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Steely Dan - The Royal Scam CD (album) cover


Steely Dan


Jazz Rock/Fusion

3.76 | 202 ratings

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Prog Reviewer
5 stars Donald Fagen and Walter Becker have called their 5th album's thought-provoking illustration "the most hideous album cover of the seventies, bar none" and, while it's hard to disagree with their assessment, it's also a most appropriate canvas for the unsure times surrounding its release. In 1976 the Cold War world was in the last days of the pre-computer analog era, the mind-numbing disco phenomenon was thriving just as The Ramones were ushering in the punk movement and while the USA was celebrating its bicentennial, it was also still mourning the loss of 58,000 young men who died for nada as Vietnam became a unified country under a communist flag. The biting cynicism of "The Royal Scam" cuts deep but it is justified. Yet you will be hard pressed to find an album that contains tracks so magnificently tight and well-defined. Steely Dan's previous four offerings showed them in the process of discovering their own sound but with this recording it was evident that they had found their special niche in the music universe. The worldbeat-tinged songs are lengthier and less radio-friendly than before, indicating that they were no longer inclined to compromise. The malicious technical bugs that had so beleaguered the previous project were a thing of the past and, by using studios and session players on both sides of the continent, they captured the mood of a jaded generation like few could.

Announcing that the dreamy, carefree "tune in, turn on, drop out" phenomenon was deceased and decomposing, "Kid Charlemagne" with its funky rhythm coiling underneath a bouncy clavinet made it official. Written for one notorious Mr. Owsley, the acid prince of Haight-Ashbury, the message is direct and brutal. "Now your patrons have all left you in the red/your low-rent friends are dead/life can be very strange/all those day-glow freaks who used to paint the face/they've joined the human race." Fagen sings. The tune's full chorale is impressive but words fail when I try to describe the guitar performance delivered by Larry Carlton here. If you're a guitarist and you haven't heard it you need to. Now. Not allowing you any chance to recover, "The Caves of Altamira" arrives and sweeps you right off your feet. After an ominous beginning a fat horn section blares as the rock-solid drums of Bernard Purdie and the awesome bass of Chuck Rainey pull you along like an unrelenting undertow. Written about a youngster who finds peace and solace among undiscovered cave drawings, it raises the specter of history repeating itself. "Before the fall when they wrote it on the wall/when there wasn't even any Hollywood/they heard the call and they wrote it on the wall/for you and me, we understood," he croons. But the ultra-dynamic accents punctuated by the sharp brass throughout and the great sax ride at the end are what slays me about this number.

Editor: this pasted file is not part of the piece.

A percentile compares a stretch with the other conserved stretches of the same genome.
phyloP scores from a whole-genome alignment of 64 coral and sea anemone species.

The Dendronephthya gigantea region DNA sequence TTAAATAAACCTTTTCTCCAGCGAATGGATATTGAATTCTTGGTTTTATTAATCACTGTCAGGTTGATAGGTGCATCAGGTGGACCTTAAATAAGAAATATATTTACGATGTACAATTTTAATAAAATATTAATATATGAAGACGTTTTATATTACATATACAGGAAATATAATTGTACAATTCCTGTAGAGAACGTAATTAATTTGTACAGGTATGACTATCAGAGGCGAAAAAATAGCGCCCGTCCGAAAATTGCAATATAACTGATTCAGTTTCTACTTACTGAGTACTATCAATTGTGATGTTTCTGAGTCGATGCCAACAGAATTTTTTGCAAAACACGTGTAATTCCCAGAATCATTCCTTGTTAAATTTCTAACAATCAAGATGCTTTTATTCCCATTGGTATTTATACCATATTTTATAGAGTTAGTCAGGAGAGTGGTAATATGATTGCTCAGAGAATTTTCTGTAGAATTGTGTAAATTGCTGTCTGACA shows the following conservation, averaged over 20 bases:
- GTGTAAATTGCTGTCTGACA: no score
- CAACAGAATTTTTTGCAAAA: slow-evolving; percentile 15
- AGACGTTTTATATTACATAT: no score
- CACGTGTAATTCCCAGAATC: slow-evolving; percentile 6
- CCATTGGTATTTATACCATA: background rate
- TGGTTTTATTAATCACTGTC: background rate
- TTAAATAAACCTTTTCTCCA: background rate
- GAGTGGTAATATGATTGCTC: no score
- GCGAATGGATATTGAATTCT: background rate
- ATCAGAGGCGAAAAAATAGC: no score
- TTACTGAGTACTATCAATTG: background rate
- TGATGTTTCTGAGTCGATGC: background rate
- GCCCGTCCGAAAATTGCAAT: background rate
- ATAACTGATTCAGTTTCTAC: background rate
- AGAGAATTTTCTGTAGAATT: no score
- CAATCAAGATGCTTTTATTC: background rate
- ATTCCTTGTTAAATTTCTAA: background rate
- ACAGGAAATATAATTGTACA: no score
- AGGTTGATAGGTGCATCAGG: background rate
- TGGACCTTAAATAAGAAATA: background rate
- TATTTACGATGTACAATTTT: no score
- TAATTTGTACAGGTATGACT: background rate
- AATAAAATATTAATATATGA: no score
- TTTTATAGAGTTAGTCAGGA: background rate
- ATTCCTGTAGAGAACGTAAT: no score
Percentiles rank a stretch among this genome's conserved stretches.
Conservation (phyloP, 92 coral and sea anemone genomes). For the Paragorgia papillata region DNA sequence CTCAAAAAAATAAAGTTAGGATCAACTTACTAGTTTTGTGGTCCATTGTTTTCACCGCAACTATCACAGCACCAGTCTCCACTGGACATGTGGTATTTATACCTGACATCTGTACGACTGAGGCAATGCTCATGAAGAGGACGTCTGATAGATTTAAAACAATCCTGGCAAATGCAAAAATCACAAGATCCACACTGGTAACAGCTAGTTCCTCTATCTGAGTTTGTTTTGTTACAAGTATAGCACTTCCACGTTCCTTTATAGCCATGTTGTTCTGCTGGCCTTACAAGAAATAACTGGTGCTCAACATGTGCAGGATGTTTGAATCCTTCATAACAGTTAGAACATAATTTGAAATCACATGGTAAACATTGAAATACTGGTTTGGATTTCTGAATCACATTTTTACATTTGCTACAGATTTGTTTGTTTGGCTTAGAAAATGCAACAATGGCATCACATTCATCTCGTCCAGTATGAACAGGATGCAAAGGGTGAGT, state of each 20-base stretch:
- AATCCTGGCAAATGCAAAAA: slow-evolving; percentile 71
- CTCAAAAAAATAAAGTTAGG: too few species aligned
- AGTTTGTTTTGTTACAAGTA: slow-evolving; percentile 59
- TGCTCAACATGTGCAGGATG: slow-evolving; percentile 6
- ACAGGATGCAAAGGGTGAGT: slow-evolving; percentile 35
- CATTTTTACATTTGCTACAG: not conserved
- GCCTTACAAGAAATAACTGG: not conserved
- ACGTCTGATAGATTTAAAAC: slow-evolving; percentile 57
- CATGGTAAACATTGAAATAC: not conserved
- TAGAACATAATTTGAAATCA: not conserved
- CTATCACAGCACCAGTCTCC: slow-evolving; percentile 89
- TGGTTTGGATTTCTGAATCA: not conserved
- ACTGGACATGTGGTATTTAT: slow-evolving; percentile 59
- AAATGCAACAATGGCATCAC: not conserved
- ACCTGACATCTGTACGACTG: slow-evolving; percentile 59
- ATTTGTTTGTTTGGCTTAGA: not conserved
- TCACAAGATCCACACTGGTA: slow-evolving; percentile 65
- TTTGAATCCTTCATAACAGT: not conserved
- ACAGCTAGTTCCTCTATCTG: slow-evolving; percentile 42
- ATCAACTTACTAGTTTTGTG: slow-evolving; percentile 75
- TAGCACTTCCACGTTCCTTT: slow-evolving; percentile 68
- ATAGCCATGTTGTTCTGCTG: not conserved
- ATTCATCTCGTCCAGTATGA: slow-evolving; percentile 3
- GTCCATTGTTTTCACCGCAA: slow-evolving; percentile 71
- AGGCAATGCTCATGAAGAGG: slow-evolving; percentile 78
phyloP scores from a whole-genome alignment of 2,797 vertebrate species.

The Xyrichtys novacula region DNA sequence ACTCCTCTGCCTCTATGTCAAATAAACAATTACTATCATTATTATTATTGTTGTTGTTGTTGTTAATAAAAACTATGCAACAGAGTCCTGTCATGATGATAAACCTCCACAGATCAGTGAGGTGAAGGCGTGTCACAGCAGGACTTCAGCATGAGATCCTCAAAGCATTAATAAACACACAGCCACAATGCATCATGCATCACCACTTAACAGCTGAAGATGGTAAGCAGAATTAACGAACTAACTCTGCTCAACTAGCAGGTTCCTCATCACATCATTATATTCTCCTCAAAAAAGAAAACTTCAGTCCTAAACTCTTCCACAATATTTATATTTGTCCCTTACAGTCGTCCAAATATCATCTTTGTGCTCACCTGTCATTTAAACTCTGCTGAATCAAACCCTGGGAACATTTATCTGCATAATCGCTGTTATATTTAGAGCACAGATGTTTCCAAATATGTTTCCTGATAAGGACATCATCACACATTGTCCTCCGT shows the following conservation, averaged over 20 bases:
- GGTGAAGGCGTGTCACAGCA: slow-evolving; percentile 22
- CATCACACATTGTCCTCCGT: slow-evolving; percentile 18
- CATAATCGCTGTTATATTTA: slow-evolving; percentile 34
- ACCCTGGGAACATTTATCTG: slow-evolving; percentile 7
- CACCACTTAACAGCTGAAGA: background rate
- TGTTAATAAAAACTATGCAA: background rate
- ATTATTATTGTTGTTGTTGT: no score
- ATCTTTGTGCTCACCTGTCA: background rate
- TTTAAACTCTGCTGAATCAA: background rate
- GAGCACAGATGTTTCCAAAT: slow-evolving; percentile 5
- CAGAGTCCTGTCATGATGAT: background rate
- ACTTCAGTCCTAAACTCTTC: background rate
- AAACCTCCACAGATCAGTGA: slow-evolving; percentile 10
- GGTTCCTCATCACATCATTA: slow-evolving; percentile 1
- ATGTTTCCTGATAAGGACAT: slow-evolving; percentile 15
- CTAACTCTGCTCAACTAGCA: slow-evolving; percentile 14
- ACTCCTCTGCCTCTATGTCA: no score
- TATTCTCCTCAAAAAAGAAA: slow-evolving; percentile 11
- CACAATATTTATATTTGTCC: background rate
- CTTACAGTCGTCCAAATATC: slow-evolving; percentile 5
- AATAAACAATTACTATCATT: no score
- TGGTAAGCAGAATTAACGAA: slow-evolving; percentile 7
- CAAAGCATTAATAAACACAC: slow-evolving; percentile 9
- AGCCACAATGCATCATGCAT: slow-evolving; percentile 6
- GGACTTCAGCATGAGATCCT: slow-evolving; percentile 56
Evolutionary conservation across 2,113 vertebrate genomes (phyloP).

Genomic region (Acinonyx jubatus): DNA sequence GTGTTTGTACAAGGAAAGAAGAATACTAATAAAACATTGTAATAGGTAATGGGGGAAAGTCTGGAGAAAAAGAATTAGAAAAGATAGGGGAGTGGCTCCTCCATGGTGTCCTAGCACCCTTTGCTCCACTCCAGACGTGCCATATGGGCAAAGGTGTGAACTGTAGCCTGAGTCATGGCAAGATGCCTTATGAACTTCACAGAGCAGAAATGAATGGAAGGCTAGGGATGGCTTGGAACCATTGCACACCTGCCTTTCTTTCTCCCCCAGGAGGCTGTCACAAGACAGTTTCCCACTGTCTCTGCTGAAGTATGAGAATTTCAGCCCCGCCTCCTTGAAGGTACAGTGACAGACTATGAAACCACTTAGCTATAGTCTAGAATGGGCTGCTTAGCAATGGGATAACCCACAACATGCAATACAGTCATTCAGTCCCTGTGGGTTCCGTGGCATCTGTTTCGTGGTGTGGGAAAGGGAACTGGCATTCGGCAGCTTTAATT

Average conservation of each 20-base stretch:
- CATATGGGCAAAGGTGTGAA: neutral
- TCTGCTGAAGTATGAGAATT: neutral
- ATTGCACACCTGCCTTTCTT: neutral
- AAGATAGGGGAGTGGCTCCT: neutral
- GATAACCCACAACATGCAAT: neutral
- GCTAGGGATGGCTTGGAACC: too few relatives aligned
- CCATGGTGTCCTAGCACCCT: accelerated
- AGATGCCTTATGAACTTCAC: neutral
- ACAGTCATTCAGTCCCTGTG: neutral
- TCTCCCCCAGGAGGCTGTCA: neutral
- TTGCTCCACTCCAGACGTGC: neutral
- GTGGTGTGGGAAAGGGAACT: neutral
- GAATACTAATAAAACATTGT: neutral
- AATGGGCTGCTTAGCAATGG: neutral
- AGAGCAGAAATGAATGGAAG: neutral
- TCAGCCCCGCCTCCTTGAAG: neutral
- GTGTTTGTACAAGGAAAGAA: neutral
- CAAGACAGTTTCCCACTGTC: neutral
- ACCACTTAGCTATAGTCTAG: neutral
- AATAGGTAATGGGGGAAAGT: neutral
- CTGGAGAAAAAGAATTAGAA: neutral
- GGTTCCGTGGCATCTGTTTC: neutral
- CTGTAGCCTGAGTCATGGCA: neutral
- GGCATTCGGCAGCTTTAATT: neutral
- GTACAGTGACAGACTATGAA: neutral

"Don't Take Me Alive" just may be the hardest rocking song Steely Dan ever created and it is an unspecified guitarist (take your pick from the credits) with his stunning tone and technique that steals the show. He kills without mercy. The verses ride atop a powerful wave of electric piano, guitar and vibraphone while the unforgettable chorus kicks like a mule. It's about a standoff where the protagonist has reached the very end-threads of his mental rope. "Can you hear the evil crowd/the lies and the laughter/I hear my inside/the mechanized hum of another world/where no sun is shining." Donald sneers. Despite its tragic tale that has no discernable silver lining it's my favorite cut on an album that literally oozes with excellent tunes. "Sign in Stranger" follows and this simmering filet of funk tells of an exotic and dangerous locale where a criminal can go to establish a new identity. "Do you have a dark spot on your past?/ leave it to my man he'll fix it fast/Pepe has a scar from ear to ear/he will make your mug shots disappear," Fagen sings. Whoever is responsible for providing the torrid piano licks is nothing short of amazing and by now you should expect the guitarisms to slap you silly and they do. The inventive bridge pops up out of nowhere and the thick horns at the end are a complete surprise.